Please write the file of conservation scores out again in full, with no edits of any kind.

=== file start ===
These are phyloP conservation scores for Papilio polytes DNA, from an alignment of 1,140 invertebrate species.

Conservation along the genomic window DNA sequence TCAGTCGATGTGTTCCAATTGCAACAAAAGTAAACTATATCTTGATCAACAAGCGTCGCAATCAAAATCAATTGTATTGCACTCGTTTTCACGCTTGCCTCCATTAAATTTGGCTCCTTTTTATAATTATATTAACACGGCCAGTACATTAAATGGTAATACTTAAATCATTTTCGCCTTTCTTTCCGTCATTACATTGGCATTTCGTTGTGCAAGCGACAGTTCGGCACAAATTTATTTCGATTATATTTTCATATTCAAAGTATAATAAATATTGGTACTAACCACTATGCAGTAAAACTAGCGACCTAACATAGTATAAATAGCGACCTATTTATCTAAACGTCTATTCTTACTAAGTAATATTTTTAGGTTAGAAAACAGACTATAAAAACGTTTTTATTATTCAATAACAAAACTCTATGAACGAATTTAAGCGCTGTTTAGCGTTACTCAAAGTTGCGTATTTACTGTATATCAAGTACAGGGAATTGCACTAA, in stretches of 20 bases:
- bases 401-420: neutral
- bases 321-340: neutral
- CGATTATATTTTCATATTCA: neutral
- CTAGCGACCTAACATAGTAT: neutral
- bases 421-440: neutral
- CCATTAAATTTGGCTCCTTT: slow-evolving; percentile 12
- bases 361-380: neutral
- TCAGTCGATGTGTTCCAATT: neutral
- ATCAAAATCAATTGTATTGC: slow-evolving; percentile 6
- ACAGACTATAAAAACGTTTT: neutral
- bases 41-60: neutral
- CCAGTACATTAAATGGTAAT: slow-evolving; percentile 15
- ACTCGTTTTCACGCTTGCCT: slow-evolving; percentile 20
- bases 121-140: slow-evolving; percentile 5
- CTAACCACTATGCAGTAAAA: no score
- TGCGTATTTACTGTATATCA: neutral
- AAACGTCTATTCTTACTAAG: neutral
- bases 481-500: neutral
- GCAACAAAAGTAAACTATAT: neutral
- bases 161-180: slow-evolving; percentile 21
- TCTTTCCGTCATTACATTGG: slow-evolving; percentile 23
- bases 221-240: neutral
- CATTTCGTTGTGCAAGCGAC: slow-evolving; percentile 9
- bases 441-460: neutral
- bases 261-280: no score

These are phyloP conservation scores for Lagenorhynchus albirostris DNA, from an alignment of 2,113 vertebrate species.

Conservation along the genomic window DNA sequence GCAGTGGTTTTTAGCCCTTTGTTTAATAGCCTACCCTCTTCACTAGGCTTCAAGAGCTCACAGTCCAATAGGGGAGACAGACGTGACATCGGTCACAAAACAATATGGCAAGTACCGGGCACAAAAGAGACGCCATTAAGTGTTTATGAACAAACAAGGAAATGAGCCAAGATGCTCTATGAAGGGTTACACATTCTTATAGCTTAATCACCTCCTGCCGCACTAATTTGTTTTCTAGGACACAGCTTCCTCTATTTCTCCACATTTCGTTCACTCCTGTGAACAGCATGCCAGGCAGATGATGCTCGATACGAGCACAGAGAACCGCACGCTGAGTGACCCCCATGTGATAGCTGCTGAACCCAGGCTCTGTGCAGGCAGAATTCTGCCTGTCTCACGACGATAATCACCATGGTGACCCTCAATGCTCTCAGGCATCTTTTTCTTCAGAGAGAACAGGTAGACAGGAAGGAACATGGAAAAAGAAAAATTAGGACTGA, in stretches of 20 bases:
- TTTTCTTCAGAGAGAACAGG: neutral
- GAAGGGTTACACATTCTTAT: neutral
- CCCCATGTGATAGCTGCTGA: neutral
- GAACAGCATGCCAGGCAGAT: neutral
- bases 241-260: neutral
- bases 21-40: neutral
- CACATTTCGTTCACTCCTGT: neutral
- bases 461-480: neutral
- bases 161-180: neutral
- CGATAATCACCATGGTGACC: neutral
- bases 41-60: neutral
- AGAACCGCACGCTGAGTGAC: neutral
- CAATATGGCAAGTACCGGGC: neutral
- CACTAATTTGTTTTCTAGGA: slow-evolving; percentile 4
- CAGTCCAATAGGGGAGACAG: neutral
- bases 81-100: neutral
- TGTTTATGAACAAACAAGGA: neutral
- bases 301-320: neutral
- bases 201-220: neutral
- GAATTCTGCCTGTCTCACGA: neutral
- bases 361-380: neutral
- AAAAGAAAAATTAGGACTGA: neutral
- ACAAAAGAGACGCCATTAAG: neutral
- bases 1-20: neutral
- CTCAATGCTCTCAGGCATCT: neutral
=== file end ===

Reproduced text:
These are phyloP conservation scores for Papilio polytes DNA, from an alignment of 1,140 invertebrate species.

Conservation along the genomic window DNA sequence TCAGTCGATGTGTTCCAATTGCAACAAAAGTAAACTATATCTTGATCAACAAGCGTCGCAATCAAAATCAATTGTATTGCACTCGTTTTCACGCTTGCCTCCATTAAATTTGGCTCCTTTTTATAATTATATTAACACGGCCAGTACATTAAATGGTAATACTTAAATCATTTTCGCCTTTCTTTCCGTCATTACATTGGCATTTCGTTGTGCAAGCGACAGTTCGGCACAAATTTATTTCGATTATATTTTCATATTCAAAGTATAATAAATATTGGTACTAACCACTATGCAGTAAAACTAGCGACCTAACATAGTATAAATAGCGACCTATTTATCTAAACGTCTATTCTTACTAAGTAATATTTTTAGGTTAGAAAACAGACTATAAAAACGTTTTTATTATTCAATAACAAAACTCTATGAACGAATTTAAGCGCTGTTTAGCGTTACTCAAAGTTGCGTATTTACTGTATATCAAGTACAGGGAATTGCACTAA, in stretches of 20 bases:
- bases 401-420: neutral
- bases 321-340: neutral
- CGATTATATTTTCATATTCA: neutral
- CTAGCGACCTAACATAGTAT: neutral
- bases 421-440: neutral
- CCATTAAATTTGGCTCCTTT: slow-evolving; percentile 12
- bases 361-380: neutral
- TCAGTCGATGTGTTCCAATT: neutral
- ATCAAAATCAATTGTATTGC: slow-evolving; percentile 6
- ACAGACTATAAAAACGTTTT: neutral
- bases 41-60: neutral
- CCAGTACATTAAATGGTAAT: slow-evolving; percentile 15
- ACTCGTTTTCACGCTTGCCT: slow-evolving; percentile 20
- bases 121-140: slow-evolving; percentile 5
- CTAACCACTATGCAGTAAAA: no score
- TGCGTATTTACTGTATATCA: neutral
- AAACGTCTATTCTTACTAAG: neutral
- bases 481-500: neutral
- GCAACAAAAGTAAACTATAT: neutral
- bases 161-180: slow-evolving; percentile 21
- TCTTTCCGTCATTACATTGG: slow-evolving; percentile 23
- bases 221-240: neutral
- CATTTCGTTGTGCAAGCGAC: slow-evolving; percentile 9
- bases 441-460: neutral
- bases 261-280: no score

These are phyloP conservation scores for Lagenorhynchus albirostris DNA, from an alignment of 2,113 vertebrate species.

Conservation along the genomic window DNA sequence GCAGTGGTTTTTAGCCCTTTGTTTAATAGCCTACCCTCTTCACTAGGCTTCAAGAGCTCACAGTCCAATAGGGGAGACAGACGTGACATCGGTCACAAAACAATATGGCAAGTACCGGGCACAAAAGAGACGCCATTAAGTGTTTATGAACAAACAAGGAAATGAGCCAAGATGCTCTATGAAGGGTTACACATTCTTATAGCTTAATCACCTCCTGCCGCACTAATTTGTTTTCTAGGACACAGCTTCCTCTATTTCTCCACATTTCGTTCACTCCTGTGAACAGCATGCCAGGCAGATGATGCTCGATACGAGCACAGAGAACCGCACGCTGAGTGACCCCCATGTGATAGCTGCTGAACCCAGGCTCTGTGCAGGCAGAATTCTGCCTGTCTCACGACGATAATCACCATGGTGACCCTCAATGCTCTCAGGCATCTTTTTCTTCAGAGAGAACAGGTAGACAGGAAGGAACATGGAAAAAGAAAAATTAGGACTGA, in stretches of 20 bases:
- TTTTCTTCAGAGAGAACAGG: neutral
- GAAGGGTTACACATTCTTAT: neutral
- CCCCATGTGATAGCTGCTGA: neutral
- GAACAGCATGCCAGGCAGAT: neutral
- bases 241-260: neutral
- bases 21-40: neutral
- CACATTTCGTTCACTCCTGT: neutral
- bases 461-480: neutral
- bases 161-180: neutral
- CGATAATCACCATGGTGACC: neutral
- bases 41-60: neutral
- AGAACCGCACGCTGAGTGAC: neutral
- CAATATGGCAAGTACCGGGC: neutral
- CACTAATTTGTTTTCTAGGA: slow-evolving; percentile 4
- CAGTCCAATAGGGGAGACAG: neutral
- bases 81-100: neutral
- TGTTTATGAACAAACAAGGA: neutral
- bases 301-320: neutral
- bases 201-220: neutral
- GAATTCTGCCTGTCTCACGA: neutral
- bases 361-380: neutral
- AAAAGAAAAATTAGGACTGA: neutral
- ACAAAAGAGACGCCATTAAG: neutral
- bases 1-20: neutral
- CTCAATGCTCTCAGGCATCT: neutral